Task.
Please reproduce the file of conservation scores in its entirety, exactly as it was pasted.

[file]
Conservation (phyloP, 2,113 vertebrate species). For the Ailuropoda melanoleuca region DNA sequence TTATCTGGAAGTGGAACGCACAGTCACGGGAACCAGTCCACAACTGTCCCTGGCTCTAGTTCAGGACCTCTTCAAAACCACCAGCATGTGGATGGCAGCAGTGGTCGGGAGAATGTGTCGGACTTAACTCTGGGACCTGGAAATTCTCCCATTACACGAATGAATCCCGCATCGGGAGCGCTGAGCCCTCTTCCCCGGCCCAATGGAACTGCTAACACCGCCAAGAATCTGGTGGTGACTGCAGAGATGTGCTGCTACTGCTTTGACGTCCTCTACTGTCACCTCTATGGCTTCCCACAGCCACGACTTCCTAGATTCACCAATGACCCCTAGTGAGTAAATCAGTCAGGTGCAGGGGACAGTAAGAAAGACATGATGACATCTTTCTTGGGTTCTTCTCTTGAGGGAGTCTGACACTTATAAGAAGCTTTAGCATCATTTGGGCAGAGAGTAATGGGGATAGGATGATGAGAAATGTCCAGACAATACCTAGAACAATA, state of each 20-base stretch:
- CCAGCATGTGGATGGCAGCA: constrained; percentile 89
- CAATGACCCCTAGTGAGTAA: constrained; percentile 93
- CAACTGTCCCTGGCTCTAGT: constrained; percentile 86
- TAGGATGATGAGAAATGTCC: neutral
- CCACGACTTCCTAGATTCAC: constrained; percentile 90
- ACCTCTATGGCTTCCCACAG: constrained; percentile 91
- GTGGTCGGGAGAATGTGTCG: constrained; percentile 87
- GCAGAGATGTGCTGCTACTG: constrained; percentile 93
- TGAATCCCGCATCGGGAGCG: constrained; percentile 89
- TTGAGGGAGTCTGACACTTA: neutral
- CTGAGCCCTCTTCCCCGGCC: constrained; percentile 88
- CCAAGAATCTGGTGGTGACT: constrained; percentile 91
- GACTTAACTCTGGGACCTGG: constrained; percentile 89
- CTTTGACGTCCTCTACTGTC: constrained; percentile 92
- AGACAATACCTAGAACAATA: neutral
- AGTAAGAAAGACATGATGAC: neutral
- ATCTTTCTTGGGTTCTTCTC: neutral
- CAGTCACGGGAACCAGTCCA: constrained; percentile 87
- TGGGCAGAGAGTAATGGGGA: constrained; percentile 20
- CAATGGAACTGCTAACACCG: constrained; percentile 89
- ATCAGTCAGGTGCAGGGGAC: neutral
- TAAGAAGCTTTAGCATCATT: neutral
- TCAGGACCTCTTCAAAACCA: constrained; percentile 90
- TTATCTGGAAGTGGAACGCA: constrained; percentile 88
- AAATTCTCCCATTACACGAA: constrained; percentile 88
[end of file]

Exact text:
Conservation (phyloP, 2,113 vertebrate species). For the Ailuropoda melanoleuca region DNA sequence TTATCTGGAAGTGGAACGCACAGTCACGGGAACCAGTCCACAACTGTCCCTGGCTCTAGTTCAGGACCTCTTCAAAACCACCAGCATGTGGATGGCAGCAGTGGTCGGGAGAATGTGTCGGACTTAACTCTGGGACCTGGAAATTCTCCCATTACACGAATGAATCCCGCATCGGGAGCGCTGAGCCCTCTTCCCCGGCCCAATGGAACTGCTAACACCGCCAAGAATCTGGTGGTGACTGCAGAGATGTGCTGCTACTGCTTTGACGTCCTCTACTGTCACCTCTATGGCTTCCCACAGCCACGACTTCCTAGATTCACCAATGACCCCTAGTGAGTAAATCAGTCAGGTGCAGGGGACAGTAAGAAAGACATGATGACATCTTTCTTGGGTTCTTCTCTTGAGGGAGTCTGACACTTATAAGAAGCTTTAGCATCATTTGGGCAGAGAGTAATGGGGATAGGATGATGAGAAATGTCCAGACAATACCTAGAACAATA, state of each 20-base stretch:
- CCAGCATGTGGATGGCAGCA: constrained; percentile 89
- CAATGACCCCTAGTGAGTAA: constrained; percentile 93
- CAACTGTCCCTGGCTCTAGT: constrained; percentile 86
- TAGGATGATGAGAAATGTCC: neutral
- CCACGACTTCCTAGATTCAC: constrained; percentile 90
- ACCTCTATGGCTTCCCACAG: constrained; percentile 91
- GTGGTCGGGAGAATGTGTCG: constrained; percentile 87
- GCAGAGATGTGCTGCTACTG: constrained; percentile 93
- TGAATCCCGCATCGGGAGCG: constrained; percentile 89
- TTGAGGGAGTCTGACACTTA: neutral
- CTGAGCCCTCTTCCCCGGCC: constrained; percentile 88
- CCAAGAATCTGGTGGTGACT: constrained; percentile 91
- GACTTAACTCTGGGACCTGG: constrained; percentile 89
- CTTTGACGTCCTCTACTGTC: constrained; percentile 92
- AGACAATACCTAGAACAATA: neutral
- AGTAAGAAAGACATGATGAC: neutral
- ATCTTTCTTGGGTTCTTCTC: neutral
- CAGTCACGGGAACCAGTCCA: constrained; percentile 87
- TGGGCAGAGAGTAATGGGGA: constrained; percentile 20
- CAATGGAACTGCTAACACCG: constrained; percentile 89
- ATCAGTCAGGTGCAGGGGAC: neutral
- TAAGAAGCTTTAGCATCATT: neutral
- TCAGGACCTCTTCAAAACCA: constrained; percentile 90
- TTATCTGGAAGTGGAACGCA: constrained; percentile 88
- AAATTCTCCCATTACACGAA: constrained; percentile 88